Parkinson’s Disease

Updated: Jan 20

Parkinson’s disease is progressive nervous system disorder that affects movements. In Parkinson’s, certain nerve cells in the brain gradually break down or die. The loss of neurons leads to a decrease in a chemical neurotransmitter, dopamine, levels leading to abnormal brain activity causing impaired movement and other symptoms associated with the disease. 

The exact cause of Parkinson’s is not known but several factors such as gene mutations, toxins, or other environmental factors are believed to play a role. Researchers have observed changes in brain of the people with this disease although it is not clear why these changes occur. There are clumps of specific substances found in the brain cells called Lewy bodies. The most common substance in these Lewy bodies is a protein called alpha-synuclein which is the focus of research currently. 

Symptoms have an insidious onset and usually start with an extremely mild tremor in one hand. There is also an accompanying stiffness or slowing of movement. In early stages of Parkinson’s disease, the face shows little or no expression, the arms might now swing on walking, and the speech becomes soft and slurred. These symptoms worsen as the condition progresses. Symptoms include impaired posture and balance, loss of autonomic movements, speech change, and writing change.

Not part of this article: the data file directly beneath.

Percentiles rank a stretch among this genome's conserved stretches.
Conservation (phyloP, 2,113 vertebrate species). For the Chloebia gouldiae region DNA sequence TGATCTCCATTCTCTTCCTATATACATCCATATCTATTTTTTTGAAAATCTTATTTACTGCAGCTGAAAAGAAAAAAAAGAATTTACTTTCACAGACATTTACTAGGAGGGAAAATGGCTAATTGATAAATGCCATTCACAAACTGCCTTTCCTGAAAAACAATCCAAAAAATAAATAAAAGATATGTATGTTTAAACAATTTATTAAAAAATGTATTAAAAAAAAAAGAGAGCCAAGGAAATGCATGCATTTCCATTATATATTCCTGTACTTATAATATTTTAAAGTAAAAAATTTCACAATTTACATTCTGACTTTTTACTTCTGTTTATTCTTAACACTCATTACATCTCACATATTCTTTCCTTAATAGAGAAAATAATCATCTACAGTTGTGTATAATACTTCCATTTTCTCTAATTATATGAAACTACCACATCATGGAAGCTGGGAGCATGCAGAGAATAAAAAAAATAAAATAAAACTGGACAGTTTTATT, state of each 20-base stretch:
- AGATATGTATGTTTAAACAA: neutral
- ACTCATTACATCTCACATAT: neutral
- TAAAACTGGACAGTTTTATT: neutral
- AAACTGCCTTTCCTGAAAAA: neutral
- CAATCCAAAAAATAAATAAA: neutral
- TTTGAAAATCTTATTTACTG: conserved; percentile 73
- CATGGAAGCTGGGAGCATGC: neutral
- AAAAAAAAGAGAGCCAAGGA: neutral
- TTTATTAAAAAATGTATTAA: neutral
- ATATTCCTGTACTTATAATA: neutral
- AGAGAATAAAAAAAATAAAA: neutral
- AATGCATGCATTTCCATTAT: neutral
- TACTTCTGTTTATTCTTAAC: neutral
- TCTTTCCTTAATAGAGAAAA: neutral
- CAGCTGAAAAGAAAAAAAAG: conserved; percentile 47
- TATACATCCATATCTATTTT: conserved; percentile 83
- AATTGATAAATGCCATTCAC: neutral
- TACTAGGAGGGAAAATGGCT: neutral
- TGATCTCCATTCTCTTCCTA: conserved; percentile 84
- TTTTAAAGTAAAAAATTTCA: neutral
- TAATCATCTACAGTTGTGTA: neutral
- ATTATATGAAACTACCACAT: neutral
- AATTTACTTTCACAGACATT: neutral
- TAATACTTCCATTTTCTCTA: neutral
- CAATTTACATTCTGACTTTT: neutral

Common complications due to the disease include thinking difficulties, depression and emotional changes, swallowing problems, chewing and eating problems, sleep problems and sleep disorders, bladder problems, and constipation. Some individuals affected by Parkinson’s may also experience blood pressure changes, smell dysfunction, fatigue, pain, and sexual dysfunction. 

There is no specific test to diagnose Parkinson’s disease, but it starts with a medical history, physical, and neurological examination. Physician may suggest a dopamine transporter scan (DaTscan). The physicians order blood test, MRI, ultrasound of the brain, and PET scans to rule out other conditions. Physicians may prescribe carbidopa-levodopa 

Although the disease cannot be cured, the symptoms can improve with medication. In more advanced cases, surgery may be advised. Lifestyle changes such as ongoing aerobic exercise and healthy eating might be recommended. Physical therapy focusing on balance and stretching is important and a speech language pathologist would be helpful with speech problems. 

Information about current clinical trials can be found at Supporting organizations include The Michael J Fox Foundation, Parkinson’s Foundation, Parkinson Foundation for Parkinson’s, and American Parkinson Disease Association.

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